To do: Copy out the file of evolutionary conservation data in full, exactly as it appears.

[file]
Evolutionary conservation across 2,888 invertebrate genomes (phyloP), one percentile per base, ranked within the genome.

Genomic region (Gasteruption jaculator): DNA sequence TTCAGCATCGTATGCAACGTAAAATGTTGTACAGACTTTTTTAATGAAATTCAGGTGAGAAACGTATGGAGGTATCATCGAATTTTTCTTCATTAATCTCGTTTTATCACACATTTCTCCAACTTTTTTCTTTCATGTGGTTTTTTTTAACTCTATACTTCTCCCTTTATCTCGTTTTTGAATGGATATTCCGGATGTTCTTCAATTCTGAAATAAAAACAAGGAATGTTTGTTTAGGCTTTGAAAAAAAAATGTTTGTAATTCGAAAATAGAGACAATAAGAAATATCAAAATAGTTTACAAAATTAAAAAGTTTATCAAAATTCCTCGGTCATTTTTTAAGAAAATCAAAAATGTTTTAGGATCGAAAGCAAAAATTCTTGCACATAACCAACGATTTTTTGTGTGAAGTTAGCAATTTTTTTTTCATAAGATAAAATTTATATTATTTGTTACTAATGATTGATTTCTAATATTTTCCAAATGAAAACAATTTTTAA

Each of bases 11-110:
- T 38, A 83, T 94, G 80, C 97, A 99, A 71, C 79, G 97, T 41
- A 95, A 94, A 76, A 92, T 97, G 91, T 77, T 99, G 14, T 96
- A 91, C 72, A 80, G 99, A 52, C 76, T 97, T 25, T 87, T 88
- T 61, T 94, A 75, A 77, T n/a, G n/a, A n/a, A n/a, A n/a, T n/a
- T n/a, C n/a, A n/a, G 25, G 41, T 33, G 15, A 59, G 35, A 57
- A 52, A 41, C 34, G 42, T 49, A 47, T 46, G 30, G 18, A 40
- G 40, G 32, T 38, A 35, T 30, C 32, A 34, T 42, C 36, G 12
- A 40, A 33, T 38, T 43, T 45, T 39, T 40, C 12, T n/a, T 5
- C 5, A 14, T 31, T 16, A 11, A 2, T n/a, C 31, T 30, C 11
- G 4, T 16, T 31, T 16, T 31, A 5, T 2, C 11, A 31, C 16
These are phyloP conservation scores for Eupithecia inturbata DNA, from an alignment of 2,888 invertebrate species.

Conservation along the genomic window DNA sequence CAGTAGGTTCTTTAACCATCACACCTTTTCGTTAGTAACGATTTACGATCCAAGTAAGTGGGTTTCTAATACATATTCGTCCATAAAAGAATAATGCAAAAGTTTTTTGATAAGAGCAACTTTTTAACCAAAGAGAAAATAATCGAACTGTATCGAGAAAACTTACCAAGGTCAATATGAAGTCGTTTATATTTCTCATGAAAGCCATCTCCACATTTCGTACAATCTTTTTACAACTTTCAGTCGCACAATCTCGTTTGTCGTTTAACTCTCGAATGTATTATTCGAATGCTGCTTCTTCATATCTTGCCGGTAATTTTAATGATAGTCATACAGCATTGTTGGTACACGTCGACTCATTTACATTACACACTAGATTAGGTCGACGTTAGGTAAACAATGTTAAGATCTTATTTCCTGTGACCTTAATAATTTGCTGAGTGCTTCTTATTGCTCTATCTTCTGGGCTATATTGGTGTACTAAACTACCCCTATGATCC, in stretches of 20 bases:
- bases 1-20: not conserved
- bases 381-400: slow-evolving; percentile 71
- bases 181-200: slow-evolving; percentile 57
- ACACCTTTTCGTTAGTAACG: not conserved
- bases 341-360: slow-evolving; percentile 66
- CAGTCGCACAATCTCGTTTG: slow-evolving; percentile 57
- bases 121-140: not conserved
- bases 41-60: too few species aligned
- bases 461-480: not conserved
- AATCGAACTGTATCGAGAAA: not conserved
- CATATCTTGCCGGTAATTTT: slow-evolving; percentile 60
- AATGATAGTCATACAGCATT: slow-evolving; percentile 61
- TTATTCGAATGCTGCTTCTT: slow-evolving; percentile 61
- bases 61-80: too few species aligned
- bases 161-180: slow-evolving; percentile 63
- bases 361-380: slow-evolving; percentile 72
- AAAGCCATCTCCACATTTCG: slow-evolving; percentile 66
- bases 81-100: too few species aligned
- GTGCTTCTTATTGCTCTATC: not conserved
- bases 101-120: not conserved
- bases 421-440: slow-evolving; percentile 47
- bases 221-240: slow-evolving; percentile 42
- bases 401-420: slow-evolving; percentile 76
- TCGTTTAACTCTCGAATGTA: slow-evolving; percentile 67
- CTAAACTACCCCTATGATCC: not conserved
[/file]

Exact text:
Evolutionary conservation across 2,888 invertebrate genomes (phyloP), one percentile per base, ranked within the genome.

Genomic region (Gasteruption jaculator): DNA sequence TTCAGCATCGTATGCAACGTAAAATGTTGTACAGACTTTTTTAATGAAATTCAGGTGAGAAACGTATGGAGGTATCATCGAATTTTTCTTCATTAATCTCGTTTTATCACACATTTCTCCAACTTTTTTCTTTCATGTGGTTTTTTTTAACTCTATACTTCTCCCTTTATCTCGTTTTTGAATGGATATTCCGGATGTTCTTCAATTCTGAAATAAAAACAAGGAATGTTTGTTTAGGCTTTGAAAAAAAAATGTTTGTAATTCGAAAATAGAGACAATAAGAAATATCAAAATAGTTTACAAAATTAAAAAGTTTATCAAAATTCCTCGGTCATTTTTTAAGAAAATCAAAAATGTTTTAGGATCGAAAGCAAAAATTCTTGCACATAACCAACGATTTTTTGTGTGAAGTTAGCAATTTTTTTTTCATAAGATAAAATTTATATTATTTGTTACTAATGATTGATTTCTAATATTTTCCAAATGAAAACAATTTTTAA

Each of bases 11-110:
- T 38, A 83, T 94, G 80, C 97, A 99, A 71, C 79, G 97, T 41
- A 95, A 94, A 76, A 92, T 97, G 91, T 77, T 99, G 14, T 96
- A 91, C 72, A 80, G 99, A 52, C 76, T 97, T 25, T 87, T 88
- T 61, T 94, A 75, A 77, T n/a, G n/a, A n/a, A n/a, A n/a, T n/a
- T n/a, C n/a, A n/a, G 25, G 41, T 33, G 15, A 59, G 35, A 57
- A 52, A 41, C 34, G 42, T 49, A 47, T 46, G 30, G 18, A 40
- G 40, G 32, T 38, A 35, T 30, C 32, A 34, T 42, C 36, G 12
- A 40, A 33, T 38, T 43, T 45, T 39, T 40, C 12, T n/a, T 5
- C 5, A 14, T 31, T 16, A 11, A 2, T n/a, C 31, T 30, C 11
- G 4, T 16, T 31, T 16, T 31, A 5, T 2, C 11, A 31, C 16
These are phyloP conservation scores for Eupithecia inturbata DNA, from an alignment of 2,888 invertebrate species.

Conservation along the genomic window DNA sequence CAGTAGGTTCTTTAACCATCACACCTTTTCGTTAGTAACGATTTACGATCCAAGTAAGTGGGTTTCTAATACATATTCGTCCATAAAAGAATAATGCAAAAGTTTTTTGATAAGAGCAACTTTTTAACCAAAGAGAAAATAATCGAACTGTATCGAGAAAACTTACCAAGGTCAATATGAAGTCGTTTATATTTCTCATGAAAGCCATCTCCACATTTCGTACAATCTTTTTACAACTTTCAGTCGCACAATCTCGTTTGTCGTTTAACTCTCGAATGTATTATTCGAATGCTGCTTCTTCATATCTTGCCGGTAATTTTAATGATAGTCATACAGCATTGTTGGTACACGTCGACTCATTTACATTACACACTAGATTAGGTCGACGTTAGGTAAACAATGTTAAGATCTTATTTCCTGTGACCTTAATAATTTGCTGAGTGCTTCTTATTGCTCTATCTTCTGGGCTATATTGGTGTACTAAACTACCCCTATGATCC, in stretches of 20 bases:
- bases 1-20: not conserved
- bases 381-400: slow-evolving; percentile 71
- bases 181-200: slow-evolving; percentile 57
- ACACCTTTTCGTTAGTAACG: not conserved
- bases 341-360: slow-evolving; percentile 66
- CAGTCGCACAATCTCGTTTG: slow-evolving; percentile 57
- bases 121-140: not conserved
- bases 41-60: too few species aligned
- bases 461-480: not conserved
- AATCGAACTGTATCGAGAAA: not conserved
- CATATCTTGCCGGTAATTTT: slow-evolving; percentile 60
- AATGATAGTCATACAGCATT: slow-evolving; percentile 61
- TTATTCGAATGCTGCTTCTT: slow-evolving; percentile 61
- bases 61-80: too few species aligned
- bases 161-180: slow-evolving; percentile 63
- bases 361-380: slow-evolving; percentile 72
- AAAGCCATCTCCACATTTCG: slow-evolving; percentile 66
- bases 81-100: too few species aligned
- GTGCTTCTTATTGCTCTATC: not conserved
- bases 101-120: not conserved
- bases 421-440: slow-evolving; percentile 47
- bases 221-240: slow-evolving; percentile 42
- bases 401-420: slow-evolving; percentile 76
- TCGTTTAACTCTCGAATGTA: slow-evolving; percentile 67
- CTAAACTACCCCTATGATCC: not conserved